To attract foreign investors, a country’s basic economic indicators, especially inflation, and political climate need to inspire confidence. Above all, emerging countries are expected to maintain fiscal discipline and keep their budgets sound. The maestros of the global system, the International Monetary Fund (IMF) in particular, would often advise governments to steer clear of big budget deficits, with current account gaps often condoned. 

A budget deficit coming atop a current account deficit is seen as the sign of a government struggling to manage the economy, bereft of sound tools to battle crises — an outlook that scares foreigners away. Consequently, while the country struggles to lure external funds to bridge the current account gap, hard currencies begin to appreciate and its own currency nosedives. This, in turn, increases the cost of imported inputs, stoking inflation, while the soaring prices curb domestic demand, causing the economy to slow and even shrink. Economic contraction results in a decrease in imports, meaning that the current account deficit begins to shrink as well. This might even result in a period where export and tourism revenues surpass the money spent on imports, leading the country to appear as having a foreign-currency surplus.

In the 2003-2018 period under the Justice and Development Party, Turkey’s economy managed to grow with an average current account deficit of 4.8% of gross domestic product (GDP). The rate peaked at 8.9% in 2011, when growth was especially high, and fell to 1.8% in 2009, which was a crisis year.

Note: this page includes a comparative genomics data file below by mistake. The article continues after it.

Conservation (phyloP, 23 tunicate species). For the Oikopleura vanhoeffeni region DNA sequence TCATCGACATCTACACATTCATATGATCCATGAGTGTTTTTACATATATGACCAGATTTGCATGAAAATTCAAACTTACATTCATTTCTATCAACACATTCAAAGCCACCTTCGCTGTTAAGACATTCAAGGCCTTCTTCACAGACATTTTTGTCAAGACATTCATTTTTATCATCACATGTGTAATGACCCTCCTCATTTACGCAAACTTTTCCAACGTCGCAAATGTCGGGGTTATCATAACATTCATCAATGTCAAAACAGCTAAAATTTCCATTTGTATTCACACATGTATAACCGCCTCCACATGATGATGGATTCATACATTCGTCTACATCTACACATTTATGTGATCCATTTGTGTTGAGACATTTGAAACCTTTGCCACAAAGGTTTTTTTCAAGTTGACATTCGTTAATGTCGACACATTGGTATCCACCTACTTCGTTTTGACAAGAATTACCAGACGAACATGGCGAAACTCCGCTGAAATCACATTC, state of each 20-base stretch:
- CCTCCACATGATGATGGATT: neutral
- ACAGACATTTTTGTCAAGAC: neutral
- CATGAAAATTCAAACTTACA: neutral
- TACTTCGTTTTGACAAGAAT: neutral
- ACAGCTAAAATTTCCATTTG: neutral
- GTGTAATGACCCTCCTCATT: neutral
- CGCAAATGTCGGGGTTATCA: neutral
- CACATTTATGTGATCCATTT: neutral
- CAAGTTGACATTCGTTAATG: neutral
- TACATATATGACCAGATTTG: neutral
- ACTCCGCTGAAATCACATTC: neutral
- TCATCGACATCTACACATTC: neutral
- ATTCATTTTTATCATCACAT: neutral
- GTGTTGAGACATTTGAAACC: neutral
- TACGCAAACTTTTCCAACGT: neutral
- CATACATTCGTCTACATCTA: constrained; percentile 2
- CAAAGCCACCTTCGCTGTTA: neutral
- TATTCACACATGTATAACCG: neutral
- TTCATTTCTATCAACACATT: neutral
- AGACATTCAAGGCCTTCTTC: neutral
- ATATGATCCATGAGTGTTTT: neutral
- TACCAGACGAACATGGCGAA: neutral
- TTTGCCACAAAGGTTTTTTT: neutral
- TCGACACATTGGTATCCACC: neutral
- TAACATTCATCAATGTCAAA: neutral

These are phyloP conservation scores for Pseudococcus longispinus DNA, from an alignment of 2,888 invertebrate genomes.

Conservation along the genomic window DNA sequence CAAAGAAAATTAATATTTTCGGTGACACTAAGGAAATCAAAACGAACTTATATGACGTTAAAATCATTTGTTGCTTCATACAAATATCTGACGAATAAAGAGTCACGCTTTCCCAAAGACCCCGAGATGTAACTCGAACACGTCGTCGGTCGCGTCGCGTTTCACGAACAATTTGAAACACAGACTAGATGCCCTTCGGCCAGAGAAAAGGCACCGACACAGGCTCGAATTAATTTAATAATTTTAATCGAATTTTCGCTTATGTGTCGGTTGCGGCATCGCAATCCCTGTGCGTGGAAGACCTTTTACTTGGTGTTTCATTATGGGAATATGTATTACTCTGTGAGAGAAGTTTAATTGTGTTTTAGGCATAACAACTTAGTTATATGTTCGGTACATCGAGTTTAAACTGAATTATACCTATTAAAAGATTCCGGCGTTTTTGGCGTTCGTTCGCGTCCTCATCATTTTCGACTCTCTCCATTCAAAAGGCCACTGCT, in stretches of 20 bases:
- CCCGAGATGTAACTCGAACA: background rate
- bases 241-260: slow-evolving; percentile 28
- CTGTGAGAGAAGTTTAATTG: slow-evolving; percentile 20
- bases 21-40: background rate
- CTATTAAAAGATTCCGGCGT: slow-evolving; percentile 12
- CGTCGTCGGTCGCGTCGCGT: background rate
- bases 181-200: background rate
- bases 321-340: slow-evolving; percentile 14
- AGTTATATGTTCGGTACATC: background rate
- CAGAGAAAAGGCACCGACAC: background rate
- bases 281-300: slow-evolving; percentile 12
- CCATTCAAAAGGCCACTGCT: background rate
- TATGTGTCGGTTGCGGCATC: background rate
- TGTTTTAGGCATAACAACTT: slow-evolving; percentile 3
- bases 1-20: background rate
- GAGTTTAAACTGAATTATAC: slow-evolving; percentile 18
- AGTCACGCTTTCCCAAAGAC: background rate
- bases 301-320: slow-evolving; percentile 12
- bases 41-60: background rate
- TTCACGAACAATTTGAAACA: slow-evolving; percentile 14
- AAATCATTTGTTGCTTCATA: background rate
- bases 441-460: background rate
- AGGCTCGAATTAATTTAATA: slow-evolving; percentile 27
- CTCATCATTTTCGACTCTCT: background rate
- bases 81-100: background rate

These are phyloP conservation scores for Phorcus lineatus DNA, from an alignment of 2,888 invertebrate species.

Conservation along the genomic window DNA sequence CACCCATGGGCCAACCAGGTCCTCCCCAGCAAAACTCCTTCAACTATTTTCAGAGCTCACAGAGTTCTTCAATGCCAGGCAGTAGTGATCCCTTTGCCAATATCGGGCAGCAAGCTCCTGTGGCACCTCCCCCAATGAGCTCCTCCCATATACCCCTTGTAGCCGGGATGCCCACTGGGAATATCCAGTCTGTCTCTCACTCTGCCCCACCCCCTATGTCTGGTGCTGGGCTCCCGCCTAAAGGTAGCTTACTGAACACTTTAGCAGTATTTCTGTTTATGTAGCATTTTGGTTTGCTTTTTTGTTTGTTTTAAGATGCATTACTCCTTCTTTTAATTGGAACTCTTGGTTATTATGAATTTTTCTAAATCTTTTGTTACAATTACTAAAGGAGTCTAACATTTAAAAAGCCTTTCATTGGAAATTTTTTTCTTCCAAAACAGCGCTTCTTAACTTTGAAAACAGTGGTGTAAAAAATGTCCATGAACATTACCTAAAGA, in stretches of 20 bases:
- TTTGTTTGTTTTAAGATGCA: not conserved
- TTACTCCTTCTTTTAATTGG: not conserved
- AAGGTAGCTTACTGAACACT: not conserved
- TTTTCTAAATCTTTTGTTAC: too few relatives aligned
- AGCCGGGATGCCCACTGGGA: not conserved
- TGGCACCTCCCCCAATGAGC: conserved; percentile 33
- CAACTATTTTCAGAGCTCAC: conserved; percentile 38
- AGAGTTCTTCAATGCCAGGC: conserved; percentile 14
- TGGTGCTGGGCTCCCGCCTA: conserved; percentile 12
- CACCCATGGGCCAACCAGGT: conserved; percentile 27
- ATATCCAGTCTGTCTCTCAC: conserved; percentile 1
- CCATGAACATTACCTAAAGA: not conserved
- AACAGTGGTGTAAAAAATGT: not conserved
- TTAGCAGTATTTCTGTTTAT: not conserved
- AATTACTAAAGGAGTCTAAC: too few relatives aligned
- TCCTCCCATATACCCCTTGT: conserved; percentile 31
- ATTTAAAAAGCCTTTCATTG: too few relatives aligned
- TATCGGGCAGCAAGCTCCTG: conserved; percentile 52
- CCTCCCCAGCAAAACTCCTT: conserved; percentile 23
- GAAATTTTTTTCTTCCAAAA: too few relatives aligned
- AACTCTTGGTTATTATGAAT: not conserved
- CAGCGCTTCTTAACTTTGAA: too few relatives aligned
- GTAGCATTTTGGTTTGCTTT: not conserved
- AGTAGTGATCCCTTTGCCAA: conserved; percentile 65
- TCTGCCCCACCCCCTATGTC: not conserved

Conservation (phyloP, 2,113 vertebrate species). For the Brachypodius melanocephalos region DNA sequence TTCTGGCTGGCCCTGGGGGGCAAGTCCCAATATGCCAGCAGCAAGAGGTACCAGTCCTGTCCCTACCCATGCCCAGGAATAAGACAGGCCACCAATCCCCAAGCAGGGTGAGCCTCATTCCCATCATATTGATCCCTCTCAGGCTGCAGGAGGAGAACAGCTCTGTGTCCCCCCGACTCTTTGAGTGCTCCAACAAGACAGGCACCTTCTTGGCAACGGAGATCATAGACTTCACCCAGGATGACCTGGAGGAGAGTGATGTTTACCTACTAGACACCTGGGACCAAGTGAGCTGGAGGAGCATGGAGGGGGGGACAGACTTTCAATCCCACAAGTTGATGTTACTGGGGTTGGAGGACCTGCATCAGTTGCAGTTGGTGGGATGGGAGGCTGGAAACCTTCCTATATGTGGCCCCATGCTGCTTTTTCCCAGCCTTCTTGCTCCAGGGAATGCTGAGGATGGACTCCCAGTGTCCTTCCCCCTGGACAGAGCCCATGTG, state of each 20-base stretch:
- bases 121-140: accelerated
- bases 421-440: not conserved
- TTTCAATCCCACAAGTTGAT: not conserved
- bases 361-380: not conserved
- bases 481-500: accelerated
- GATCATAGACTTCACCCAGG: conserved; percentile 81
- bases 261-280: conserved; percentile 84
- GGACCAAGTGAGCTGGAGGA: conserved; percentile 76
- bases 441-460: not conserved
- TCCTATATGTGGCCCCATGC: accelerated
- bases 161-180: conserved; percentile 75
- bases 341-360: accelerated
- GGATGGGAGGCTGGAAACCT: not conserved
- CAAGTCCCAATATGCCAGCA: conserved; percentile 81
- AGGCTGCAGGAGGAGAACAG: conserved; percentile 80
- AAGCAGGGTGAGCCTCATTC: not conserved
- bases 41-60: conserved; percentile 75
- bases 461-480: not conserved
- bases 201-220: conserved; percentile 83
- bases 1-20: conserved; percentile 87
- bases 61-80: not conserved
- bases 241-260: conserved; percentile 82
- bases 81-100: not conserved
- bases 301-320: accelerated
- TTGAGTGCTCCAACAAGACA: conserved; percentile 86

Current account deficits as big as almost 5% of GDP are a rare occurrence in emerging economies. Turkey managed to sustain that for 16 years before stumbling in the second half of 2018, when external funds fell short of financing the current account gap, causing a spike in hard-currency prices and, ultimately, an economic contraction and crisis. 

The economy’s decreasing demand for imports closed the current account deficit before turning it into a surplus in May. The IMF expects the Turkish economy to contract nearly 3% this year and post a current account surplus of some $5 billion, amounting to 0.7% of GDP. Yet it expects the deficit to reappear down the road as economic revival begins. The forecast for 2020 involves a 2.5% growth rate and a current account deficit of $3.4 billion, or 0.4% of GDP.